There is a festive spirit in the air as India celebrates its harvest festival. I always say there are many Indias in India and so, here we are all celebrating the same festival in gusto but with different names and traditions. In most of the country, it is called Makar Sankranti but in some states like Tamil Nadu, its called Pongal, Lohri in Punjab, Bihu in Assam, Uttarayan in Gujarat – just to name a few. Each community has different traditions and everyone celebrates the festival with great food.
As I write this post, am in Chennai where Pongal is celebrated by well, of course cooking and eating pongal among other traditions. Pongal is one of my favourite breakfast dishes and almost every ingredient here – rice, lentils, ginger, turmeric and other spices are freshly harvested.
The sweeter version of Pongal has jaggery in it as well. Pots of pongal are cooked and it overflows with joy. Every one pays a tribute to the Sun God besides celebrating and decorating the cattle, the cows and the bulls which are the farmer’s best companions.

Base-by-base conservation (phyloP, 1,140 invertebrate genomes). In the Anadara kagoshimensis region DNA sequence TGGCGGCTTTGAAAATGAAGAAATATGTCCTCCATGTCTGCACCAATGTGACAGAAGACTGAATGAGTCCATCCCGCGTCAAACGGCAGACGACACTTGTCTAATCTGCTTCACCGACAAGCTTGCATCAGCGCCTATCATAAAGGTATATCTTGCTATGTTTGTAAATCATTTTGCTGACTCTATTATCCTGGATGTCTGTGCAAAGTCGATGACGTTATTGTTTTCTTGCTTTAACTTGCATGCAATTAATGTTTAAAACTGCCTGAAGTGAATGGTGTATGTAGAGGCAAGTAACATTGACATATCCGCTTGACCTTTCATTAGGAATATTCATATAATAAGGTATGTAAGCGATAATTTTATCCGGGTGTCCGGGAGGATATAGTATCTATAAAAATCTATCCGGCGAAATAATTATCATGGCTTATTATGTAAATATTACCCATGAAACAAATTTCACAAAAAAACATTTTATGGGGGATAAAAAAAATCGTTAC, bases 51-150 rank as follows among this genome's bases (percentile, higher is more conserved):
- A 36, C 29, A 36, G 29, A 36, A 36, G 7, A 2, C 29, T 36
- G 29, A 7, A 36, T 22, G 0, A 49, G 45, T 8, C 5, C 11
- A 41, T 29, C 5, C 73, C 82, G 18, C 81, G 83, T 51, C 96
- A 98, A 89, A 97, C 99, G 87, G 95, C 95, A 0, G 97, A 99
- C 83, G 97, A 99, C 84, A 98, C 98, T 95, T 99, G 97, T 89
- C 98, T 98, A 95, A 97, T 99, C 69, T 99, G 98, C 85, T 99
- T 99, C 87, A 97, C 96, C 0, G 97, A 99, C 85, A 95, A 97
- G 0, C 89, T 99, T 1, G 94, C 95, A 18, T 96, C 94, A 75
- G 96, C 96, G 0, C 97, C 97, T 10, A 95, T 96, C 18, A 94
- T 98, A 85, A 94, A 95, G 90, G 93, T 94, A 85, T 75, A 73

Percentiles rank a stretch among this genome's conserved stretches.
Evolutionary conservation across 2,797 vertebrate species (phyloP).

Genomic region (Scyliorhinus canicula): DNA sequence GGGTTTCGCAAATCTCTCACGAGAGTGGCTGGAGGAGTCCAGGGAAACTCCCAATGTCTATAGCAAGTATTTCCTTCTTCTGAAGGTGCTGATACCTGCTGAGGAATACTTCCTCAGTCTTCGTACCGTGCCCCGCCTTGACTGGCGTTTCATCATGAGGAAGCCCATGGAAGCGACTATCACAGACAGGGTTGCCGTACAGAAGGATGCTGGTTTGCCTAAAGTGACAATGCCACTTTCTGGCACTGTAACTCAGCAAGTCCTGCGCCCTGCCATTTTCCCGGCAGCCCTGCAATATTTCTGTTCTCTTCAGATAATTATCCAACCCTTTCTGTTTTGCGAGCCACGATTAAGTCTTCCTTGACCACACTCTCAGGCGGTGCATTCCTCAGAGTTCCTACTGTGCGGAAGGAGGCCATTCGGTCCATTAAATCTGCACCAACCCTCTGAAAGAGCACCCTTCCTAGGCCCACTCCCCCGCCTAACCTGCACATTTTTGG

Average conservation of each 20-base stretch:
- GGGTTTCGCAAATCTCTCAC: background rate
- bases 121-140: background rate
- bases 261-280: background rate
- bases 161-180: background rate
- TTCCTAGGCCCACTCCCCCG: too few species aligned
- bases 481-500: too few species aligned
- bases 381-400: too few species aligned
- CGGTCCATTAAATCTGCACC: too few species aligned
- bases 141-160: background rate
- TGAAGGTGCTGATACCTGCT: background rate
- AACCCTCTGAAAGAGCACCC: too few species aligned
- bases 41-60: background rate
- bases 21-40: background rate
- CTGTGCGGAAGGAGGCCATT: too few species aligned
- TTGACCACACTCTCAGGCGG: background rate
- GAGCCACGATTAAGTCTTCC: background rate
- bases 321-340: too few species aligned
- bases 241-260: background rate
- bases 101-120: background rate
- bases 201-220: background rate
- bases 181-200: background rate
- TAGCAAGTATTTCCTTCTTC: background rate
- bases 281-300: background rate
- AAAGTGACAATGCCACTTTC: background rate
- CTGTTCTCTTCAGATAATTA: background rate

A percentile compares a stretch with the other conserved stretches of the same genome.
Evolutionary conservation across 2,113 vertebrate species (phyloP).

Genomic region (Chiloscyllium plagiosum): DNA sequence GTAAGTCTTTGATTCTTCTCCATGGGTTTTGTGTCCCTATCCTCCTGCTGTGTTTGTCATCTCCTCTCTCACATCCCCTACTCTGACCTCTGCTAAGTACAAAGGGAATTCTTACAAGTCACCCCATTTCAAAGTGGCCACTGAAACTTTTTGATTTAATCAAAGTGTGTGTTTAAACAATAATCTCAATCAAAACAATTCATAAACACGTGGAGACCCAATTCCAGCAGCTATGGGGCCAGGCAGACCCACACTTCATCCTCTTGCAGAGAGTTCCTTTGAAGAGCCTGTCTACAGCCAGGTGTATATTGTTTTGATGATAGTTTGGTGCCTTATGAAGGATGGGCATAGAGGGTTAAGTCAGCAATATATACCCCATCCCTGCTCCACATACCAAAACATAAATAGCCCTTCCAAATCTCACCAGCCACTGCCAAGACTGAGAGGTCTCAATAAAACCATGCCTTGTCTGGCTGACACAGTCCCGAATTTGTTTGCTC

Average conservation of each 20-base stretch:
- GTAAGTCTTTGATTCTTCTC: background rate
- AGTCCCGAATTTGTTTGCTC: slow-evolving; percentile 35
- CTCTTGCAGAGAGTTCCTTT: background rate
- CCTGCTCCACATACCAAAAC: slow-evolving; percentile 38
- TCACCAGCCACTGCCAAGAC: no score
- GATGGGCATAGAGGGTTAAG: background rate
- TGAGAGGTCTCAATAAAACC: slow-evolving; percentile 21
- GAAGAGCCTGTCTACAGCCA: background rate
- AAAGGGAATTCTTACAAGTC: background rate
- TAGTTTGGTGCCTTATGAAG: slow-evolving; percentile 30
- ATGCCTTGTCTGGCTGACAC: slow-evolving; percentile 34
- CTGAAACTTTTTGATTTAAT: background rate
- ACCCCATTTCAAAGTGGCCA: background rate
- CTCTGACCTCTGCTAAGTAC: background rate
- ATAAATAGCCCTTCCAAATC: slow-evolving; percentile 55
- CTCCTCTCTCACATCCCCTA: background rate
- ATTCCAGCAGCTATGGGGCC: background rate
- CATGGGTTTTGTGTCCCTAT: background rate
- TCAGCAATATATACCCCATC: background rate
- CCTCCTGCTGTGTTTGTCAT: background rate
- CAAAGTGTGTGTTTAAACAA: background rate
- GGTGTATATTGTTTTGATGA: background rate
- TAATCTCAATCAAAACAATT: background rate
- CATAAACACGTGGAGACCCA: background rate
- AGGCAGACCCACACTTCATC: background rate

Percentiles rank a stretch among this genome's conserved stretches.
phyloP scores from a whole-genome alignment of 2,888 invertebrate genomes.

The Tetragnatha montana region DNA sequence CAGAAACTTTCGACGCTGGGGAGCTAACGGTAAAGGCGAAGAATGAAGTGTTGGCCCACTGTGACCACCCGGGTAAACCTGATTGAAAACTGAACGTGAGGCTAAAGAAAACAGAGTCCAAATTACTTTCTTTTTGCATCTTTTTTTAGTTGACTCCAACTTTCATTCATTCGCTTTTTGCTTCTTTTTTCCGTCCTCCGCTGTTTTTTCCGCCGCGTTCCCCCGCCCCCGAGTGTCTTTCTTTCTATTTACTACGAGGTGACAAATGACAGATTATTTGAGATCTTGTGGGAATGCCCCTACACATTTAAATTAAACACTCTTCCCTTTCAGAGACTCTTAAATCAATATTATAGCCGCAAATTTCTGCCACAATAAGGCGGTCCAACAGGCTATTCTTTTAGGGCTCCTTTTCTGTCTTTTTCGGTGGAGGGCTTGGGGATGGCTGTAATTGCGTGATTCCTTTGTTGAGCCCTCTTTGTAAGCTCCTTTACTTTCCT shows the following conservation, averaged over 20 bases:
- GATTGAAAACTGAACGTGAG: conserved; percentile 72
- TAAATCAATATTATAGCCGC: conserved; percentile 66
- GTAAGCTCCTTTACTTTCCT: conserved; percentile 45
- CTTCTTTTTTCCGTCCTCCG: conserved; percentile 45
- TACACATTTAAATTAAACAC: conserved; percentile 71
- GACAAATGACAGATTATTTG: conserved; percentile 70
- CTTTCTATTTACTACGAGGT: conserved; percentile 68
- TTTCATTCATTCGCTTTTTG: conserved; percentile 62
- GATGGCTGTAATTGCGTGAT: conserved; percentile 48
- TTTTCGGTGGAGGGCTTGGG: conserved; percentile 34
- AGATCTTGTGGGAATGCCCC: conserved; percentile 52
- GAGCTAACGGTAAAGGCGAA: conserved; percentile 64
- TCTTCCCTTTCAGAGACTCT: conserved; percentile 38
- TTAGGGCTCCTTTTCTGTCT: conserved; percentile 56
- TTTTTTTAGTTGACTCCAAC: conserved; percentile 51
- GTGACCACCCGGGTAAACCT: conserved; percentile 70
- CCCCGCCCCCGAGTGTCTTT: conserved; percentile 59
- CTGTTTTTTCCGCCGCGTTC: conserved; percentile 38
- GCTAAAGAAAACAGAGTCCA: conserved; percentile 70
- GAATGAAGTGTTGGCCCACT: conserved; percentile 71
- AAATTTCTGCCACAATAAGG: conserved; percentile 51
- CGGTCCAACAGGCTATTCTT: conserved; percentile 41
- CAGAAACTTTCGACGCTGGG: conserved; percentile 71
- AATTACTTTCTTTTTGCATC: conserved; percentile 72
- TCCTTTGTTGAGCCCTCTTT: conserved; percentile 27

Walking around the markets, I see tons of sugarcanes and turmeric – these two in many ways symbolise the very essence of Pongal. Sugarcane represents joy and turmeric is auspicious – the leaves tied around the Pongal panai or the pot where the Pongal is usually cooked represents prosperity.
While Tamil Nadu celebrates Pongal for over four days-( its one of the biggest festivals for the state,) the rest of India, mainly Karnataka, Andhra, Maharashtra celebrate it as Makar Sankranti . Its a solar event as well, where the sun makes its transition from the Tropic of Capricorn towards the Tropic of Cancer, moving from South to North. Astrologically, it also marks the entry of the sun into the Zodiac sign of Makara or the Capricorn.
Having lived in Bangalore for a decade now , I am now a bit familiar with the traditions here as well. Every Makar Sankranti, friends and relatives gift each other a packet of ” Yellu Bela” which is a combination of sesame seeds, jagery, pieces of dry coconut and groundnuts . Every festive tradition in India is represented by food and its only natural that a harvest festival should be a combination of all the grains, vegetables that are harvested .
So, irrespective of whichever part of India you are in – eat, drink and be merry as this is the season to celebrate.
Pongolo Pongal, as we say in my native hometown, Tamil Nadu !